A) Post-traumatic arthritis B) Following tibiotalar arthrodesis (fusion)

o Loss of tibiotalar joint space, destruction or degeneration of cartilage
Etiology of Arthritis:
o Posttraumatic
o Chronic degenerative, idiopathic (osteoarthritis)
o Inflammatory (rheumatoid)
o Septic (infection)
o Metabolic (gout)
o Pain with weight-bearing
o Progressive and significant decrease in activity due to pain
Physical Exam:
o Decreased ankle dorsiflexion and plantarflexion (eversion and inversion are subtalar joint motions)
Radiographic findings:
o Joint space narrowing
o Subchondral sclerosis
o Osteophytes (spurs)
o Subchondral cysts
Surgical Treatment Options:
o Ankle Arthrodesis (fusion)

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Post-op radiographs of ankle arthrodesis with distal fibula as biological plate
Motion following ankle (tibiotalar) fusion: Radiographs above demonstrate that dorsiflexion (DF) and plantarflexion (PF) motion in the subtalar and transverse tarsal joints is preserved and frequently increases to compensate for the lost tibiotalar motion

Ankle Arthroplasty (replacement)
Principles of arthrodesis:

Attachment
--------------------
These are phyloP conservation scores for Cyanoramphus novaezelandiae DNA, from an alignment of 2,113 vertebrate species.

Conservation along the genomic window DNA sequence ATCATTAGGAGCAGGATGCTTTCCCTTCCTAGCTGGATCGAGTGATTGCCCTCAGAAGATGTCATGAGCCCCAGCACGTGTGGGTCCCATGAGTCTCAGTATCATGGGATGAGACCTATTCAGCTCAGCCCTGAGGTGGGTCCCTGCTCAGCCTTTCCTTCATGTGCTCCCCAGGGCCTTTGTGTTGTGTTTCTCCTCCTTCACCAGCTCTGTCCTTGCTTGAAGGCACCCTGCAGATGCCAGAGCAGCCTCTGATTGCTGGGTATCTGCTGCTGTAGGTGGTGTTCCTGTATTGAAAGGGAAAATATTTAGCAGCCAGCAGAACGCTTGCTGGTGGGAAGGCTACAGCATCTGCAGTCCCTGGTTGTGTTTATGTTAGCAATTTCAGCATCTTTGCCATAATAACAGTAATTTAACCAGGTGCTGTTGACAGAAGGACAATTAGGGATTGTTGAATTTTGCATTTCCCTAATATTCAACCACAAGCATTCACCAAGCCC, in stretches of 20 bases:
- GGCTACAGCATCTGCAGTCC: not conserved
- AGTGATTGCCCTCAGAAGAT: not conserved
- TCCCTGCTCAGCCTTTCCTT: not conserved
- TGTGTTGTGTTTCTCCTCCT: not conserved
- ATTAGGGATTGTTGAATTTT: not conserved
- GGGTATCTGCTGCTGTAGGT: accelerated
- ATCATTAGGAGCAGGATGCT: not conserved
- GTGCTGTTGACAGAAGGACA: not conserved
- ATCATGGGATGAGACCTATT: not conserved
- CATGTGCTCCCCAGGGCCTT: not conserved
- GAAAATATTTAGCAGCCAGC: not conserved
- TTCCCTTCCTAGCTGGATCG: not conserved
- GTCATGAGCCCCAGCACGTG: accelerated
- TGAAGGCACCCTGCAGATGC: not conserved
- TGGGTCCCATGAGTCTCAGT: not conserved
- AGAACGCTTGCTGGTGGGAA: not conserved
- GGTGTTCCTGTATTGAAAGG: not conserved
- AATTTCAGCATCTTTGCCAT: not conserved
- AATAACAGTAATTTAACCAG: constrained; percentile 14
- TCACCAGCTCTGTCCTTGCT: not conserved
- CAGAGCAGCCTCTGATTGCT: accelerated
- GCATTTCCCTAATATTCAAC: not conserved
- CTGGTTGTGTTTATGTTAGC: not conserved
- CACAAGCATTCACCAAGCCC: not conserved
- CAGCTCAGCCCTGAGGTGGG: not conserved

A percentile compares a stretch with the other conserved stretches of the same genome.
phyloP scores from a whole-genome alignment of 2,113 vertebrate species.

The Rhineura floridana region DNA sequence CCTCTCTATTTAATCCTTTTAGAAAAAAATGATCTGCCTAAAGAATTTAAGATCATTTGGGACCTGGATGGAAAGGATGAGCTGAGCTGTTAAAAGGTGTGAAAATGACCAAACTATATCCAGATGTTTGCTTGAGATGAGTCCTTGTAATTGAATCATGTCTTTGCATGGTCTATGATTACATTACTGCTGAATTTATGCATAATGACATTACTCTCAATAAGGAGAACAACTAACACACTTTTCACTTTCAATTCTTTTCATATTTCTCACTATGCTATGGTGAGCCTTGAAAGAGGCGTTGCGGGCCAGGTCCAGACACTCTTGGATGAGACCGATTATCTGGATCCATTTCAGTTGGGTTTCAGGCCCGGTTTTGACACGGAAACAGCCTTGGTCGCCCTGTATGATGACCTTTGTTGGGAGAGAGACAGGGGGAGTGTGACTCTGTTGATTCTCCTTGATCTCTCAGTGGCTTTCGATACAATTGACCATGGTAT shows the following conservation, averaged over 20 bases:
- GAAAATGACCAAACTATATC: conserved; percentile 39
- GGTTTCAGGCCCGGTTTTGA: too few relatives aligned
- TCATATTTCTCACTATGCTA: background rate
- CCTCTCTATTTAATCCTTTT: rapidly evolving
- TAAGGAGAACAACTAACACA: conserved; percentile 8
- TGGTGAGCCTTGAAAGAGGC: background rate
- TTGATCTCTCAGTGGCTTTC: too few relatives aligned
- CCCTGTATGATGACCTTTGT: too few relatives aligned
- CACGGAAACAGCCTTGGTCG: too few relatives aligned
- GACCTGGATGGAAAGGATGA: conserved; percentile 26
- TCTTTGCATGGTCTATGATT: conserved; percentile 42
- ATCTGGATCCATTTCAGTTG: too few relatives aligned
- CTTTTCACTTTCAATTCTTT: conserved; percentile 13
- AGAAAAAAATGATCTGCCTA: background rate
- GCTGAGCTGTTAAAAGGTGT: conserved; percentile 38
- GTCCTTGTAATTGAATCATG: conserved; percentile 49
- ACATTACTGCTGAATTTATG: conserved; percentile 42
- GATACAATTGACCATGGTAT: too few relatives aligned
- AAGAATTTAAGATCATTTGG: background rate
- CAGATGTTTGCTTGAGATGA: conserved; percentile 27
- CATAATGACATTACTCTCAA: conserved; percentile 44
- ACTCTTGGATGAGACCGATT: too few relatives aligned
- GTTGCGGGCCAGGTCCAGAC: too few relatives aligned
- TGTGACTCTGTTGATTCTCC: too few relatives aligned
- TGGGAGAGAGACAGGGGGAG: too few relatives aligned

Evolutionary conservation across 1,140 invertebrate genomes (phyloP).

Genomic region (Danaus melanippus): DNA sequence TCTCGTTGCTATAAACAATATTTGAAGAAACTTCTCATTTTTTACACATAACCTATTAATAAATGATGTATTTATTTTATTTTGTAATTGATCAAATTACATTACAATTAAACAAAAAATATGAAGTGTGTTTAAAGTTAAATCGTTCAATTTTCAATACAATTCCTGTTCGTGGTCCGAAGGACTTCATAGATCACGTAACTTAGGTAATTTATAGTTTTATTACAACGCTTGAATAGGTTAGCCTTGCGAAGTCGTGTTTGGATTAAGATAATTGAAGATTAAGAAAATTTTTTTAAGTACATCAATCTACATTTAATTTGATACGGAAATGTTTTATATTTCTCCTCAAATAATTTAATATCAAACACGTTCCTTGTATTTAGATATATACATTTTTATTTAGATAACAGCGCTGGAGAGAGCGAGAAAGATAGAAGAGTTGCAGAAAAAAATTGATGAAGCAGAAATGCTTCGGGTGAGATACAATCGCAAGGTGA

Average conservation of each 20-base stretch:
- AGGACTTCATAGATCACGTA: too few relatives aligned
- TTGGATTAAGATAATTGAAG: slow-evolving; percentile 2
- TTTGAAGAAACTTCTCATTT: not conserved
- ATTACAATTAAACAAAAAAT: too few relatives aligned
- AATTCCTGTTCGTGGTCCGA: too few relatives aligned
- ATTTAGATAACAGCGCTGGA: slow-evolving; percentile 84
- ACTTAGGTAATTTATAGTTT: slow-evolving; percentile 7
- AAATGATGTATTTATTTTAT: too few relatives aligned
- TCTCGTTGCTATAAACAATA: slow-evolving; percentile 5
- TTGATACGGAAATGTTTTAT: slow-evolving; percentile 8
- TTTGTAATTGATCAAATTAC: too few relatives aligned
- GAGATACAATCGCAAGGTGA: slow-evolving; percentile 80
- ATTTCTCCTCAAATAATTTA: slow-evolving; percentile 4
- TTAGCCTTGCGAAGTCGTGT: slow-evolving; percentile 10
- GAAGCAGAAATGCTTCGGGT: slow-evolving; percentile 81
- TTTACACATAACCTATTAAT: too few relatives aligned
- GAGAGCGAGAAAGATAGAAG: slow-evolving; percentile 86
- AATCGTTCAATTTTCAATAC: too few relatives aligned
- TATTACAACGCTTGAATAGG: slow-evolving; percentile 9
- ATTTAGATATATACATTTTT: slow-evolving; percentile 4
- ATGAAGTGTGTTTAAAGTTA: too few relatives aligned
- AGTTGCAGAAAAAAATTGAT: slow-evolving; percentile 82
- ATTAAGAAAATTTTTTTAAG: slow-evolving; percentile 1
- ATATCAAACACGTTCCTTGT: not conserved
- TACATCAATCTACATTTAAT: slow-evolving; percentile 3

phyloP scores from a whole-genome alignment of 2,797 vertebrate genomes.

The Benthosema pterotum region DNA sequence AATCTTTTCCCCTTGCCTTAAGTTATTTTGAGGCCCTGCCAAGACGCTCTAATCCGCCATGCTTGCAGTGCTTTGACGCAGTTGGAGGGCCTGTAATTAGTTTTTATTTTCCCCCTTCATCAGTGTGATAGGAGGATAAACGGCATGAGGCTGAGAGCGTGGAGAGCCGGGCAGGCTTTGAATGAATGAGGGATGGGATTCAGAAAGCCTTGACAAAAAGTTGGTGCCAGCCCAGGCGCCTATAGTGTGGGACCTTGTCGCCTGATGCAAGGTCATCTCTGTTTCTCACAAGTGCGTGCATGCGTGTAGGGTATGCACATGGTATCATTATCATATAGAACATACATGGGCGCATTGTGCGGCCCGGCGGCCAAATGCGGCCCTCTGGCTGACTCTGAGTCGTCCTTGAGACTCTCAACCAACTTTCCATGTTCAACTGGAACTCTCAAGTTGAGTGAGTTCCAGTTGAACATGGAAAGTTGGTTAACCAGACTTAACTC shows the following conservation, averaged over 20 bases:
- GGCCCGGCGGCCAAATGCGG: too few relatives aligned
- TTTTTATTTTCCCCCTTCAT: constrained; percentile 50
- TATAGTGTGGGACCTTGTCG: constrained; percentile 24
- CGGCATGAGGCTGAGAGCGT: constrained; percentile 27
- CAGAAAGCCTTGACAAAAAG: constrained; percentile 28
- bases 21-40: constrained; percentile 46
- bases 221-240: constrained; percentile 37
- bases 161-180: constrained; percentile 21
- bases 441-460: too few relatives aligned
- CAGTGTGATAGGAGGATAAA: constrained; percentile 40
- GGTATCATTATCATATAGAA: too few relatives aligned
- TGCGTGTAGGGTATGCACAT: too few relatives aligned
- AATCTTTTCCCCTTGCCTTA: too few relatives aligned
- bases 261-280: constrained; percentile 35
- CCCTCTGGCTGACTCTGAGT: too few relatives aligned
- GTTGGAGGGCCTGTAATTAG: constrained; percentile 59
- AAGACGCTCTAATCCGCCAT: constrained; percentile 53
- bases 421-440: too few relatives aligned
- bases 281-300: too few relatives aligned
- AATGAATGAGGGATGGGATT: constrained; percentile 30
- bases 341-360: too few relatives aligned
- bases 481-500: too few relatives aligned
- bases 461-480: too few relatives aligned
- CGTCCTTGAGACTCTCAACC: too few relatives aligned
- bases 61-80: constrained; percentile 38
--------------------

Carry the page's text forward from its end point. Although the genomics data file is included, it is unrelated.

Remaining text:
Appose broad, cancellous, bony surfaces
Stabilize fusion with rigid fixation (eg screws)
Correct alignment of foot
Goals of arthrodesis:
Eliminate joint pain
Create stable, plantigrade foot

Ankle Arthroplasty:
Replaces ankle joint with metal prosthesis
Two main designs
Two-component fixed-bearing design
Three-component mobile-bearing design
Ankle arthroplasty not widely perfomed due to first generation failures in the 1970’s
Ankle soft tissues are thin, easily compromised by previous trauma, surgery, disease, or steroid use
Delayed wound healing in up to 40% of patients
Deep infection rates between 3-5%
New generation prostheses claim improved implant survival
Not yet FDA approved

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